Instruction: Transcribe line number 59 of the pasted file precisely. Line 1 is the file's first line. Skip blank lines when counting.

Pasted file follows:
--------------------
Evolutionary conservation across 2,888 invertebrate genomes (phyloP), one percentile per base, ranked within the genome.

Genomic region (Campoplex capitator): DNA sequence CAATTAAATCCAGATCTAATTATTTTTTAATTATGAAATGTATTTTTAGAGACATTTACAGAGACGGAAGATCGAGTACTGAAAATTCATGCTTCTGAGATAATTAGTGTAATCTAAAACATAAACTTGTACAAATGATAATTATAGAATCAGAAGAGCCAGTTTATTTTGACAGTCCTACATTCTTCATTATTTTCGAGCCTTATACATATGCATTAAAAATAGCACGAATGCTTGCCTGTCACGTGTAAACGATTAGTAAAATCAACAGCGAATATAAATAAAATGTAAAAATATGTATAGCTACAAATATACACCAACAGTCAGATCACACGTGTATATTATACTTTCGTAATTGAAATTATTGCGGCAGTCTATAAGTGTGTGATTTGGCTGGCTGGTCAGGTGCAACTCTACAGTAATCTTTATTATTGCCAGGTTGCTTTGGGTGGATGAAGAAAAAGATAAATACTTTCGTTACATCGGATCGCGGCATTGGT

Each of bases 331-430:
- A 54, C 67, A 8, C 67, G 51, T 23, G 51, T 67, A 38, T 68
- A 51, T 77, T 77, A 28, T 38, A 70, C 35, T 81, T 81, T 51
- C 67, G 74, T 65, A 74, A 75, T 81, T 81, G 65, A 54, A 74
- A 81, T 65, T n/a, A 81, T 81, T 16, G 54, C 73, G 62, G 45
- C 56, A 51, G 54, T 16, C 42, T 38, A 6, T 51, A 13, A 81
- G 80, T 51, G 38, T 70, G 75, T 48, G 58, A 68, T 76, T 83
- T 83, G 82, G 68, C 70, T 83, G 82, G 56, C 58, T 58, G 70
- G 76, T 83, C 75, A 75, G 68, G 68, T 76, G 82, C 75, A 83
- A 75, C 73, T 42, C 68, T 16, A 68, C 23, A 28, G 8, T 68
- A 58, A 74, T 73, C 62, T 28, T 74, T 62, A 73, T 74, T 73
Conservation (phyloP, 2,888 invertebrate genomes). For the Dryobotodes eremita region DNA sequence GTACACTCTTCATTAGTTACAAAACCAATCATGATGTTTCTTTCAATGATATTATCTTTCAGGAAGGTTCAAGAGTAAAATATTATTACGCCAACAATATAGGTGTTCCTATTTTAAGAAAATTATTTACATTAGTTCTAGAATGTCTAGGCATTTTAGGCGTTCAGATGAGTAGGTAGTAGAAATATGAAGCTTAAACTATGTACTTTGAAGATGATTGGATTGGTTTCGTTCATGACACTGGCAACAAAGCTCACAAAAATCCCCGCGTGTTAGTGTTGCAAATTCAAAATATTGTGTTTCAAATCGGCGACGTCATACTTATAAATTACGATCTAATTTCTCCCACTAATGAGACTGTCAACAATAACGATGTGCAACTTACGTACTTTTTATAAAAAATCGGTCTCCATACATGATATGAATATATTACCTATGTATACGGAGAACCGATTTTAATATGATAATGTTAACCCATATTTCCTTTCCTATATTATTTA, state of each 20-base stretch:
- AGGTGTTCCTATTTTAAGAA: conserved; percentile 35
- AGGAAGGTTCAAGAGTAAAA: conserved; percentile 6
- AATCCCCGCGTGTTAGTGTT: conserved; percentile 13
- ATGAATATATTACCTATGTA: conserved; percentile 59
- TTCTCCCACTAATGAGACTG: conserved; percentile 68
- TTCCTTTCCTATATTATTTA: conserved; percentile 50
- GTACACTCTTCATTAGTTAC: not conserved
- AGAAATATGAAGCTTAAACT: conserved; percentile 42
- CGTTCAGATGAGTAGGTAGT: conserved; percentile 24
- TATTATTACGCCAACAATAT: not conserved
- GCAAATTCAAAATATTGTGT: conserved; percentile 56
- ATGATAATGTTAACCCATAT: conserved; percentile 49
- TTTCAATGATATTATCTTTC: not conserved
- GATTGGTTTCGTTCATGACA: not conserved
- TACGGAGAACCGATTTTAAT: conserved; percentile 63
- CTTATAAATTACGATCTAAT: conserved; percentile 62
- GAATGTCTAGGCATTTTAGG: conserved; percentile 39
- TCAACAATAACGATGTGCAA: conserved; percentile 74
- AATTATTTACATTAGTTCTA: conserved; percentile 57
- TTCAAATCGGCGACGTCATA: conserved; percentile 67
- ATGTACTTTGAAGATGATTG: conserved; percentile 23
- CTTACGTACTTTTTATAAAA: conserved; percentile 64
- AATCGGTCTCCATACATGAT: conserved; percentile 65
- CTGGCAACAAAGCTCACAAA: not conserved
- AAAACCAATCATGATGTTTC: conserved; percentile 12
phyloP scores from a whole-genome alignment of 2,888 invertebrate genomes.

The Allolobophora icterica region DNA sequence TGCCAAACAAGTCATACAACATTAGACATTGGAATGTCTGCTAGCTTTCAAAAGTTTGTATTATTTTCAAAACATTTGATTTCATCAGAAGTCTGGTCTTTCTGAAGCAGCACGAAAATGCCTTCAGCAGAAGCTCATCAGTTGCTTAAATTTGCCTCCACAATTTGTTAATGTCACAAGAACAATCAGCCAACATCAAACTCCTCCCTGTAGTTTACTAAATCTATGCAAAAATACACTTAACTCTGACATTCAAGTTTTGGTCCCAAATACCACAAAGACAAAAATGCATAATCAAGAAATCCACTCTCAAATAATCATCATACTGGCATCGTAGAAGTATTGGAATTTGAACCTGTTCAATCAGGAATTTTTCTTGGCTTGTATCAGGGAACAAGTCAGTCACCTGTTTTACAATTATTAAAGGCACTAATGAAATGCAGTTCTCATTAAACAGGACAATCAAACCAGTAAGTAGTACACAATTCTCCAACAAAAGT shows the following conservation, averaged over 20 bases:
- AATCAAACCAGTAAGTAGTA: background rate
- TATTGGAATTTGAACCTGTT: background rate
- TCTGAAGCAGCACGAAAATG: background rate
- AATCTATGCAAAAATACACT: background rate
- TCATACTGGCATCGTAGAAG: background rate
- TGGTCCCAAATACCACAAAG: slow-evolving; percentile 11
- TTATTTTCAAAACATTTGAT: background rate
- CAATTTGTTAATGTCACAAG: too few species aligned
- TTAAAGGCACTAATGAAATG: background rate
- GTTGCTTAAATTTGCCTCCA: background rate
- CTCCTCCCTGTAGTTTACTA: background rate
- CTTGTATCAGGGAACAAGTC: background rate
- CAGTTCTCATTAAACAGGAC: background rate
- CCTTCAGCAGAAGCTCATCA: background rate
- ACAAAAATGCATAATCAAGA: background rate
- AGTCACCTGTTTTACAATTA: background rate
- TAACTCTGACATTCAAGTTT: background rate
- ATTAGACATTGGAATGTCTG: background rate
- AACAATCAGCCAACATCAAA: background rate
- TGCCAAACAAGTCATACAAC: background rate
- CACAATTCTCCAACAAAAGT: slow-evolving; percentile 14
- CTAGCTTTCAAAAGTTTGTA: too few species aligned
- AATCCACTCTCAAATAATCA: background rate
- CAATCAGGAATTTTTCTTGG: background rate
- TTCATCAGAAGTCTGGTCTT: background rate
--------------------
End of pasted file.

- ATTAGACATTGGAATGTCTG: background rate